The Implications of Disclaimer
- A procedure by which a liquidator or trustee-in-bankruptcy, in winding-up an insolvent estate, can divest the estate of certain continuing obligations. It is not available to receivers or administrators.
- It applies to “onerous property”, namely any unprofitable contract or other property which is unsaleable or not readily saleable or which may give rise to liability to pay money or do onerous acts. This will include most leases, depending on the particular circumstances.
- A disclaimer must disclaim the whole of an interest.
- Any person with an interest in property, in which a company in liquidation or bankrupt has an interest, may require the liquidator/ trustee to decide whether to disclaim the property in question by serving a “notice to elect”. A notice to elect gives the liquidator/ trustee 28 days to disclaim the property, after which he or she loses their ability to do so.
General implications of disclaimer for a landlord
A disclaimer terminates the rights, interests and liabilities of the debtor in relation to the property disclaimed as from the date of disclaimer. A person sustaining loss as a consequence of the disclaimer may claim for such loss in the bankruptcy or liquidation.
Disclaimer of a lease ends the tenant’s right to remain in the premises and the landlord may (but is not obliged to) retake possession by way of mitigation of loss. If the landlord does demand possession and re-enter this will affect his rights against others including, for example, any former tenant, guarantor or subtenant. A landlord in these circumstances must therefore act cautiously to preserve his rights against other parties.
Implications of disclaimer on a subtenant
Whilst the tenant’s interest in the premises is ended by the disclaimer, this does not affect the interests of other parties, including subtenants. A subtenant’s interest continues and, if it occupies the premises for business purposes, it may be entitled to claim the protection of the Landlord and Tenant Act 1954 against the landlord.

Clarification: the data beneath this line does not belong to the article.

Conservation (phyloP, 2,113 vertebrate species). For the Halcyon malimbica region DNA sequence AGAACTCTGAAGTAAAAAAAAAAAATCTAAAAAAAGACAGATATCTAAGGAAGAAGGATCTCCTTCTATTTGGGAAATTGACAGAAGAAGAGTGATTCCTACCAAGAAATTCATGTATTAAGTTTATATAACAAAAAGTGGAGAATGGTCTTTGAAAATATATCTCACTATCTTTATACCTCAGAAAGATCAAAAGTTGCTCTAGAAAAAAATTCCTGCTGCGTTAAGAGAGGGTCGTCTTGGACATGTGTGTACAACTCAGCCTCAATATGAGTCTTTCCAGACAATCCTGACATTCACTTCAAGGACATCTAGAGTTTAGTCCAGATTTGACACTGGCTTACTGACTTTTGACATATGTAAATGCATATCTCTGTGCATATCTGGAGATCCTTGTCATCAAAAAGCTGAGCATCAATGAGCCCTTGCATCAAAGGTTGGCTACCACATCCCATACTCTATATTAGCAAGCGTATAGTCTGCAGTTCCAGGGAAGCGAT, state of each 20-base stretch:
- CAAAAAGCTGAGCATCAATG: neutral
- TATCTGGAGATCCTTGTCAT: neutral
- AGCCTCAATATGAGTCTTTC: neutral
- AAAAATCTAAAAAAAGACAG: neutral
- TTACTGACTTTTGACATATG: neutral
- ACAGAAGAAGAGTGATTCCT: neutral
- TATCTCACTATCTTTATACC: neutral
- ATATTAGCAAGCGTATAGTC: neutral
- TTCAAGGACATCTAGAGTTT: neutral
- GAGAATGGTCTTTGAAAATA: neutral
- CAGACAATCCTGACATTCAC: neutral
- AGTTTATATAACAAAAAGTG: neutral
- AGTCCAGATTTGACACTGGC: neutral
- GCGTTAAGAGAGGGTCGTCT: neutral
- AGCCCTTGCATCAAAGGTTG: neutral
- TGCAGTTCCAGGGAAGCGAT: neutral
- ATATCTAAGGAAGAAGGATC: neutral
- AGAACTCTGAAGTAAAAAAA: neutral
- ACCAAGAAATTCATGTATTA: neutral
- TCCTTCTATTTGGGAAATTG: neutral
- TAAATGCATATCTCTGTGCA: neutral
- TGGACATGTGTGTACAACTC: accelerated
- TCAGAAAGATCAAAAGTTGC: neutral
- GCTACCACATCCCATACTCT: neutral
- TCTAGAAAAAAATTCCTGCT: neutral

Case law suggests that, following disclaimer of the tenant’s lease, the subtenant holds the premises on the same terms and subject to the same rights and obligations as would be applicable if the tenant’s interest had continued, although the exact interaction between the headlease and sublease terms is unclear.
If the subtenant is reluctant to comply with the headlease covenants, the landlord may wish to take enforcement steps against the subtenant. It is not open to a subtenant to walk away (if the landlord does not forfeit), but it is unclear whether the landlord can directly enforce all of the covenants in the sublease.
Of course, once the situation arises, a landlord should try to negotiate with its subtenant to try to agree arrangements to regularise the relationship, possibly through the grant of a new lease.
If a lawful (i.e. authorised) subtenant wishes to remain in occupation of premises, it should comply with the obligations of the disclaimed lease and it can apply for that lease to be vested in it. Other parties can also apply for a vesting order, such as a mortgagee. In that event, the Court has discretion concerning to whom the vesting order should be granted, although a subtenant or mortgagee will generally be preferred, followed by a guarantor or former tenant and finally the landlord.